Gerhardie, William - Resurrection 08 - 2nd OBE
Type of Spiritual Experience
A description of the experience
William Gerhardie - Resurrection
Bonzo still stood there, rather more smiling, more golden ttran ruddy, his face more transparent and frail than I had seen him before. Bonzo had not had his hair cut for some time which perhaps made it more curly and golden on the neck, covering the ruddy strands. 'Well ? ' he said in his rather gentle, diffident tones, ' You're at it again, I see.'
' Yes' I said. ' Now you believe it, don't you ? '
It suddenly occurred to me what a marvellous opportunity this was of convincing him.
'Well, yes, there's something in it,' he smiled, 'as I can perhaps attest,' Bonzo looked at me in that appealing, mildly humorous way, as when he said 'I am really touched' or ' This is really delightful'- when he made one of those small ironic comments which were not intended to be anything else but gently ironic at his own expense.
The thought carne over me : but that meant that one was visible and audible to others when thus projected. But he cut me short with his smile. ' I've come to tell you,' he said, ' a short story. It's about a man and his house. About a man who has a small house, a house hardly bigger than himself.
As he grew to love his house, he identified himself more and more with the house. If the house sustained any injury it hurt him. He was proud of his house, and vain, and anxious, and always planning to ameliorate his house from inside and from outside. He would rarely leave his house,
except at night, and he would always come back to it gladly in the morning. But the house began to show the marks of time. He spent time and money in patching it up, here steadying a wall, there repairing a flue, till the time came when he was advised that the house stood condemned.
Come a moderate storm and the house would crumble. One night, as usual, he left the house and went for a long walk along unfamiliar avenues, and when dawn came it suddenly struck him that he did not want to go back to the house.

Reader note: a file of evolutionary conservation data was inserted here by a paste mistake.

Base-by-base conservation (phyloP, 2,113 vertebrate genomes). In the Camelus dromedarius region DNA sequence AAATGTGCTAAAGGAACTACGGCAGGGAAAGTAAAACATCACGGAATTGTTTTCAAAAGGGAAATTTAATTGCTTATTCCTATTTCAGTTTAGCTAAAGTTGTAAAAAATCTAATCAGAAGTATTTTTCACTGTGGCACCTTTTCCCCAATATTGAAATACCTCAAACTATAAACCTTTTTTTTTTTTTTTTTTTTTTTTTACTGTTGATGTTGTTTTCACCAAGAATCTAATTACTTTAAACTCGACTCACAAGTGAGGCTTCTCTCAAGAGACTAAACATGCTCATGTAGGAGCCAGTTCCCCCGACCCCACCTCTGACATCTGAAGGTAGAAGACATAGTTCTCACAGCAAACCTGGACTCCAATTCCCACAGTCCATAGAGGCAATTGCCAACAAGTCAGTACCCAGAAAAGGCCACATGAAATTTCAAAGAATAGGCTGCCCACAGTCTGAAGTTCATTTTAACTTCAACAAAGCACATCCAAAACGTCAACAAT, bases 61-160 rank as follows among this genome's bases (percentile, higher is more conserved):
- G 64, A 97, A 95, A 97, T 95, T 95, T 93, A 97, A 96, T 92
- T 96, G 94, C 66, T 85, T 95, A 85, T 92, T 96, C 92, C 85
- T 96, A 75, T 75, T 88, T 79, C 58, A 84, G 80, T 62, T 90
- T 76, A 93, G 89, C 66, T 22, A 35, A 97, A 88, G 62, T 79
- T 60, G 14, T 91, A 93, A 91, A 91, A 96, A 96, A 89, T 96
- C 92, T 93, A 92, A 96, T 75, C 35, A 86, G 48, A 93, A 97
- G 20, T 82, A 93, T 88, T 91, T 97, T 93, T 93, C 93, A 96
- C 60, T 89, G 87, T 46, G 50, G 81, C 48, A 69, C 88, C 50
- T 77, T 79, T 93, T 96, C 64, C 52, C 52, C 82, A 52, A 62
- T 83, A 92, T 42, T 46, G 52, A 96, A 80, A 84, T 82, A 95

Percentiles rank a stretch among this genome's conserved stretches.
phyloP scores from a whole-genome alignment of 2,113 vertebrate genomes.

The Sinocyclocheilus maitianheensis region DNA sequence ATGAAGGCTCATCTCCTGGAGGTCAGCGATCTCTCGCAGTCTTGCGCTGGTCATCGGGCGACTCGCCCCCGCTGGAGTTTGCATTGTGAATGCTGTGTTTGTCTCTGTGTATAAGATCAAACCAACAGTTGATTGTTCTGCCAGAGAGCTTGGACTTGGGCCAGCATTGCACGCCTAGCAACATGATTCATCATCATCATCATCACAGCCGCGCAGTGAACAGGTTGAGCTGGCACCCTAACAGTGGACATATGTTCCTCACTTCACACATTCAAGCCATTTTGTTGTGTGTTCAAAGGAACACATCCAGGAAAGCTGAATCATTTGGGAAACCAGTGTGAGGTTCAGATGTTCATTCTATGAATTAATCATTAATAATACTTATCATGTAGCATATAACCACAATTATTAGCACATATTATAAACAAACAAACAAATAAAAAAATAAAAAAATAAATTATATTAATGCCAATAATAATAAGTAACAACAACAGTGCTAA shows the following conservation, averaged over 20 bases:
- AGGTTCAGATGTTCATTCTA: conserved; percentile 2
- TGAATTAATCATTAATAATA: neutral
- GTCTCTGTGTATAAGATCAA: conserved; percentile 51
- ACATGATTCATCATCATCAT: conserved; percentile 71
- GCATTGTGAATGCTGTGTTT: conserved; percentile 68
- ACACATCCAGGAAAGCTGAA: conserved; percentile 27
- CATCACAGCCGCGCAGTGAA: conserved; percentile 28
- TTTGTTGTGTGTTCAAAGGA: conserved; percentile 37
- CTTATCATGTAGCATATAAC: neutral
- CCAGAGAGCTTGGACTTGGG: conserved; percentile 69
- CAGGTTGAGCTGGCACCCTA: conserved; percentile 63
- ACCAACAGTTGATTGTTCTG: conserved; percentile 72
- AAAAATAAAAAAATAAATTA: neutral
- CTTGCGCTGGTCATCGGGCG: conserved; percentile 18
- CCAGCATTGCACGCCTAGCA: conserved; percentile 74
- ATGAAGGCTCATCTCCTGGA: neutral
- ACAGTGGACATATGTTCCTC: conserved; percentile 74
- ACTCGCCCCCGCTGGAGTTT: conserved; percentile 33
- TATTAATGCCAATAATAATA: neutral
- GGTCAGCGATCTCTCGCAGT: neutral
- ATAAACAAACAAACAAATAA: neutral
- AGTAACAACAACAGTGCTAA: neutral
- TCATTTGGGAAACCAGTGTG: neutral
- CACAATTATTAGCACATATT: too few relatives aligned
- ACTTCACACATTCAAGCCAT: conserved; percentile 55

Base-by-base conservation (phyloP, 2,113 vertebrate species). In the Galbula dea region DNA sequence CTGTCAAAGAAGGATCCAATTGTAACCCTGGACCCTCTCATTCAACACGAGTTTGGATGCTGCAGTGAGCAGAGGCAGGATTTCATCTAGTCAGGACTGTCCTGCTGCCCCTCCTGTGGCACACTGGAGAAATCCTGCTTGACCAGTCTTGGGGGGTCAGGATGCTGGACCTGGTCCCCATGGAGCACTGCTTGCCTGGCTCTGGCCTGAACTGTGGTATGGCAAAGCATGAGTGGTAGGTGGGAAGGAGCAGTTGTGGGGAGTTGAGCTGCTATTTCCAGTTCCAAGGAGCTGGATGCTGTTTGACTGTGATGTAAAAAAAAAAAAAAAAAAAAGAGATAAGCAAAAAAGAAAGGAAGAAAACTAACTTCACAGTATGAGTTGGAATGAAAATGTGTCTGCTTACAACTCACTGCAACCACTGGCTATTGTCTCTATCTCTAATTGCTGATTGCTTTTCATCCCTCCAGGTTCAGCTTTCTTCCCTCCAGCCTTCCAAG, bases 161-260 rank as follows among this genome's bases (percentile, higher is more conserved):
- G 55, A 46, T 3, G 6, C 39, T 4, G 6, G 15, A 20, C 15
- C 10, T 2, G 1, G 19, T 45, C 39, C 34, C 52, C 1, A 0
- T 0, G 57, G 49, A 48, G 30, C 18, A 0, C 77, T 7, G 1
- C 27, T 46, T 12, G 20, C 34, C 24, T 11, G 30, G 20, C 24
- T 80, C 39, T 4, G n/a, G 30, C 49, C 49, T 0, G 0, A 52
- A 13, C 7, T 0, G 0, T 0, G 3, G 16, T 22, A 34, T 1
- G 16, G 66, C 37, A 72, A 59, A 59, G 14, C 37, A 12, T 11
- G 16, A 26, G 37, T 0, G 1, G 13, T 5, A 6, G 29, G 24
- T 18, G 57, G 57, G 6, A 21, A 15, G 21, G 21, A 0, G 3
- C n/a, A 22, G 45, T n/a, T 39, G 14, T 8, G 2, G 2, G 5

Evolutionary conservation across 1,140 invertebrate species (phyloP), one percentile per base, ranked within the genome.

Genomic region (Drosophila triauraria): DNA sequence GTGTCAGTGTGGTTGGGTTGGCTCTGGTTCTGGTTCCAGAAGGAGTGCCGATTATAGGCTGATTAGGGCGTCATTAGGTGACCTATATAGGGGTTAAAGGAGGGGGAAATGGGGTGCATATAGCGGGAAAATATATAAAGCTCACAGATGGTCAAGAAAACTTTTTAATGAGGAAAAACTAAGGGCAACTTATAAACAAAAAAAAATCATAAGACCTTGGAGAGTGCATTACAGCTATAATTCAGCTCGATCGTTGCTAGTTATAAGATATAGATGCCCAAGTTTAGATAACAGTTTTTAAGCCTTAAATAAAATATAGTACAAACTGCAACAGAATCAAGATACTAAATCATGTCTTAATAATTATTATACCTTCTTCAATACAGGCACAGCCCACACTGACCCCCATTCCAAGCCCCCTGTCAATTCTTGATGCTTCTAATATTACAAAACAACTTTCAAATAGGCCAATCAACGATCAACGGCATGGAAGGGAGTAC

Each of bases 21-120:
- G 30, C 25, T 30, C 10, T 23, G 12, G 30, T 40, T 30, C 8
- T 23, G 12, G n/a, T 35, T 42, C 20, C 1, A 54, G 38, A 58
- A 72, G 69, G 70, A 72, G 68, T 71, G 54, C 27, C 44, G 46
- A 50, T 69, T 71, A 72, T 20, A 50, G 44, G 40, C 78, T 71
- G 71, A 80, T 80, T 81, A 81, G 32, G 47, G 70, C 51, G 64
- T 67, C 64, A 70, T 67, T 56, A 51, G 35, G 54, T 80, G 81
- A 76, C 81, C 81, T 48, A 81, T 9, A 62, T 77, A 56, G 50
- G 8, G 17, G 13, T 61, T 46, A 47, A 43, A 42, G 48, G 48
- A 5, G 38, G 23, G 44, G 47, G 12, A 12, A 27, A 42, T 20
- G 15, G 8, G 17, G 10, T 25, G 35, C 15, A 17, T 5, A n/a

Instead he went on and on across fields he had never seen, not stopping to look round. He felt he had given too much of himself to the house. It was no longer worth saving. He had cast off his shell, he was free. The world stretched open before him, and he went on without looking back.'
I was going to ask him how he could talk to me or even see me in my etheric body, imperceptible to the physical eye. But he wasn't there. He was gone. How and when, I hadn't noticed. He was nowhere in the flat. And at that moment there was the sound of the key in the latch, and Susan, my cook, entered.
She did not notice me at all. Whatever I did failed to arouse her attention ; she seemed to go about her work with that offended air she had when she complained that 'Lately there are nothing but complaints.' She was like a woman who, having refused to speak to you, aggravated the offence by showing that she would neither be ruffled nor change her natural demeanour in any way whatsoever.
A disconcerting unsteadiness attacked my poise, like a submarine swell playing pranks with some frail piece shipwreck. ' Steady, steady,' I called to whoever there might be about, really addressing that twin will of mine already known to me from my earlier experience, who has always taken my orders in a natural way but upon whom, as more familiar than I in this new field, I felt myself sadly dependent. There was consequently a touch of deference, a consultative tone, sometimes almost ingratiating, where formerly I only gave orders and ignored his existence. ' Sir ? ' ' Sir ! ' There
was no 'sir'ring in my outer life. I couldn't do much without consulting my unconscious agent, now a conscious partner sharing the direction of my destiny at, I should say, fifty-fifty. To him I had to entrust myself, feeling he could wish me no ill.